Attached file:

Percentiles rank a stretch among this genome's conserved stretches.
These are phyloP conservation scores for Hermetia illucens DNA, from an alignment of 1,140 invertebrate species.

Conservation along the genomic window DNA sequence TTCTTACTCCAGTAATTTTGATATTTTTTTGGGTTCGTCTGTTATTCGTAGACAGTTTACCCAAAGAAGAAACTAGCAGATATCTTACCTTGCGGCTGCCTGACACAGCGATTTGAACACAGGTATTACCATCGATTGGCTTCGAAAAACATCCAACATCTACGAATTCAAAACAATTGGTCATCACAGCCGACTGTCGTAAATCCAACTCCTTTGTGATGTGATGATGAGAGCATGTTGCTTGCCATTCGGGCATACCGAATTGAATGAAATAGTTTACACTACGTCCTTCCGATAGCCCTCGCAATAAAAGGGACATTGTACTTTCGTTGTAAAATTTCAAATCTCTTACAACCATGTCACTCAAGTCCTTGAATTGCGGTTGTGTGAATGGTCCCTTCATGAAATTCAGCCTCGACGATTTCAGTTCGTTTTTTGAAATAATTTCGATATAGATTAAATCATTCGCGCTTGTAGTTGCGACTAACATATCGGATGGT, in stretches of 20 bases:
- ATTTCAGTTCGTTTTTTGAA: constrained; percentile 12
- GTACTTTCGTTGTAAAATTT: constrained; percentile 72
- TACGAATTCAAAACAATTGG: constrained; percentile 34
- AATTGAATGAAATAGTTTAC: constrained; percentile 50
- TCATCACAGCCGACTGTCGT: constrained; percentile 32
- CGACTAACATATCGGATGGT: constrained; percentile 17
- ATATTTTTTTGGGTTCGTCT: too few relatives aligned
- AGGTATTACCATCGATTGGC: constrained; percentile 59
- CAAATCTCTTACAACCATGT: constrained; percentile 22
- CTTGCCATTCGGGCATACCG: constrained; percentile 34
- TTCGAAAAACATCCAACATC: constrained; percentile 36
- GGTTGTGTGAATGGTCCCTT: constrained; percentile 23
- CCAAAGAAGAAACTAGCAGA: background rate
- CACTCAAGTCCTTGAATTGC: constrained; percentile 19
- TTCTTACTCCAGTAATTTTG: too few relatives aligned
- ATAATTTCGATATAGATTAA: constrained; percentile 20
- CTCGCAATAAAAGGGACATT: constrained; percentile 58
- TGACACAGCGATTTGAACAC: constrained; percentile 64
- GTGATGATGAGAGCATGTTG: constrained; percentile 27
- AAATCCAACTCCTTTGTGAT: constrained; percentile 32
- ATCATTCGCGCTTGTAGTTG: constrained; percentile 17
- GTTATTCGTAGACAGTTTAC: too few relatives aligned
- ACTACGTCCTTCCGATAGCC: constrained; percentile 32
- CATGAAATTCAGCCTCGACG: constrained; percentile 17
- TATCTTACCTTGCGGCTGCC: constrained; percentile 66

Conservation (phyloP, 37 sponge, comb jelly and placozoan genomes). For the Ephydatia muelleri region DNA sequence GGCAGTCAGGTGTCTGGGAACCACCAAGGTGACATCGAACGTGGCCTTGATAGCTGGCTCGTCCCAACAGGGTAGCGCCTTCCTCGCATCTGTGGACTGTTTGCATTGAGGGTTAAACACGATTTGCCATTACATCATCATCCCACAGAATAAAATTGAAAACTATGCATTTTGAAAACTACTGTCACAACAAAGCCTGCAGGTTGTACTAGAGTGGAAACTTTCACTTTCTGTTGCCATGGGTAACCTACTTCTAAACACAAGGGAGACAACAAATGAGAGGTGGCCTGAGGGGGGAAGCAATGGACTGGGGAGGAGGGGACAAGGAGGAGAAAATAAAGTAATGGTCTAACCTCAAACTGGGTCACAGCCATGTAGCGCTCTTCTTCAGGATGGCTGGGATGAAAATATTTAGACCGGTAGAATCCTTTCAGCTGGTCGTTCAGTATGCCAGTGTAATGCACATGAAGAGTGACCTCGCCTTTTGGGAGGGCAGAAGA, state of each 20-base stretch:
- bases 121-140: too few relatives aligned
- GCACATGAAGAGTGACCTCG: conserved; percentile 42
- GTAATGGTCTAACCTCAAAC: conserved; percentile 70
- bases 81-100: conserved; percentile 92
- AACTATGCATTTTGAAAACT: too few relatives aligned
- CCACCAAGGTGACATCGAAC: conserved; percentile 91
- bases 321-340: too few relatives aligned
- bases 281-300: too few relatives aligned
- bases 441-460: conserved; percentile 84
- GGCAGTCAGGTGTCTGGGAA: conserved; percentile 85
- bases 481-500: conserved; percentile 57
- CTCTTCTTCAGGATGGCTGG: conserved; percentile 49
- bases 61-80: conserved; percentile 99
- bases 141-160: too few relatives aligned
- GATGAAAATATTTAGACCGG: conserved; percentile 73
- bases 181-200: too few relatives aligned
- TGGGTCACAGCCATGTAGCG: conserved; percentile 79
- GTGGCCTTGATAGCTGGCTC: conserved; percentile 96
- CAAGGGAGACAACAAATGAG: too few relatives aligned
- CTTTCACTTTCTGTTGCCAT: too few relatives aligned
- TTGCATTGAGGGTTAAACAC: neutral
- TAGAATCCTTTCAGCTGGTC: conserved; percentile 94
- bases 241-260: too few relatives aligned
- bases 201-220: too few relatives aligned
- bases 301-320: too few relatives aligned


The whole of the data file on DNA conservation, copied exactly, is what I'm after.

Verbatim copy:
Percentiles rank a stretch among this genome's conserved stretches.
These are phyloP conservation scores for Hermetia illucens DNA, from an alignment of 1,140 invertebrate species.

Conservation along the genomic window DNA sequence TTCTTACTCCAGTAATTTTGATATTTTTTTGGGTTCGTCTGTTATTCGTAGACAGTTTACCCAAAGAAGAAACTAGCAGATATCTTACCTTGCGGCTGCCTGACACAGCGATTTGAACACAGGTATTACCATCGATTGGCTTCGAAAAACATCCAACATCTACGAATTCAAAACAATTGGTCATCACAGCCGACTGTCGTAAATCCAACTCCTTTGTGATGTGATGATGAGAGCATGTTGCTTGCCATTCGGGCATACCGAATTGAATGAAATAGTTTACACTACGTCCTTCCGATAGCCCTCGCAATAAAAGGGACATTGTACTTTCGTTGTAAAATTTCAAATCTCTTACAACCATGTCACTCAAGTCCTTGAATTGCGGTTGTGTGAATGGTCCCTTCATGAAATTCAGCCTCGACGATTTCAGTTCGTTTTTTGAAATAATTTCGATATAGATTAAATCATTCGCGCTTGTAGTTGCGACTAACATATCGGATGGT, in stretches of 20 bases:
- ATTTCAGTTCGTTTTTTGAA: constrained; percentile 12
- GTACTTTCGTTGTAAAATTT: constrained; percentile 72
- TACGAATTCAAAACAATTGG: constrained; percentile 34
- AATTGAATGAAATAGTTTAC: constrained; percentile 50
- TCATCACAGCCGACTGTCGT: constrained; percentile 32
- CGACTAACATATCGGATGGT: constrained; percentile 17
- ATATTTTTTTGGGTTCGTCT: too few relatives aligned
- AGGTATTACCATCGATTGGC: constrained; percentile 59
- CAAATCTCTTACAACCATGT: constrained; percentile 22
- CTTGCCATTCGGGCATACCG: constrained; percentile 34
- TTCGAAAAACATCCAACATC: constrained; percentile 36
- GGTTGTGTGAATGGTCCCTT: constrained; percentile 23
- CCAAAGAAGAAACTAGCAGA: background rate
- CACTCAAGTCCTTGAATTGC: constrained; percentile 19
- TTCTTACTCCAGTAATTTTG: too few relatives aligned
- ATAATTTCGATATAGATTAA: constrained; percentile 20
- CTCGCAATAAAAGGGACATT: constrained; percentile 58
- TGACACAGCGATTTGAACAC: constrained; percentile 64
- GTGATGATGAGAGCATGTTG: constrained; percentile 27
- AAATCCAACTCCTTTGTGAT: constrained; percentile 32
- ATCATTCGCGCTTGTAGTTG: constrained; percentile 17
- GTTATTCGTAGACAGTTTAC: too few relatives aligned
- ACTACGTCCTTCCGATAGCC: constrained; percentile 32
- CATGAAATTCAGCCTCGACG: constrained; percentile 17
- TATCTTACCTTGCGGCTGCC: constrained; percentile 66

Conservation (phyloP, 37 sponge, comb jelly and placozoan genomes). For the Ephydatia muelleri region DNA sequence GGCAGTCAGGTGTCTGGGAACCACCAAGGTGACATCGAACGTGGCCTTGATAGCTGGCTCGTCCCAACAGGGTAGCGCCTTCCTCGCATCTGTGGACTGTTTGCATTGAGGGTTAAACACGATTTGCCATTACATCATCATCCCACAGAATAAAATTGAAAACTATGCATTTTGAAAACTACTGTCACAACAAAGCCTGCAGGTTGTACTAGAGTGGAAACTTTCACTTTCTGTTGCCATGGGTAACCTACTTCTAAACACAAGGGAGACAACAAATGAGAGGTGGCCTGAGGGGGGAAGCAATGGACTGGGGAGGAGGGGACAAGGAGGAGAAAATAAAGTAATGGTCTAACCTCAAACTGGGTCACAGCCATGTAGCGCTCTTCTTCAGGATGGCTGGGATGAAAATATTTAGACCGGTAGAATCCTTTCAGCTGGTCGTTCAGTATGCCAGTGTAATGCACATGAAGAGTGACCTCGCCTTTTGGGAGGGCAGAAGA, state of each 20-base stretch:
- bases 121-140: too few relatives aligned
- GCACATGAAGAGTGACCTCG: conserved; percentile 42
- GTAATGGTCTAACCTCAAAC: conserved; percentile 70
- bases 81-100: conserved; percentile 92
- AACTATGCATTTTGAAAACT: too few relatives aligned
- CCACCAAGGTGACATCGAAC: conserved; percentile 91
- bases 321-340: too few relatives aligned
- bases 281-300: too few relatives aligned
- bases 441-460: conserved; percentile 84
- GGCAGTCAGGTGTCTGGGAA: conserved; percentile 85
- bases 481-500: conserved; percentile 57
- CTCTTCTTCAGGATGGCTGG: conserved; percentile 49
- bases 61-80: conserved; percentile 99
- bases 141-160: too few relatives aligned
- GATGAAAATATTTAGACCGG: conserved; percentile 73
- bases 181-200: too few relatives aligned
- TGGGTCACAGCCATGTAGCG: conserved; percentile 79
- GTGGCCTTGATAGCTGGCTC: conserved; percentile 96
- CAAGGGAGACAACAAATGAG: too few relatives aligned
- CTTTCACTTTCTGTTGCCAT: too few relatives aligned
- TTGCATTGAGGGTTAAACAC: neutral
- TAGAATCCTTTCAGCTGGTC: conserved; percentile 94
- bases 241-260: too few relatives aligned
- bases 201-220: too few relatives aligned
- bases 301-320: too few relatives aligned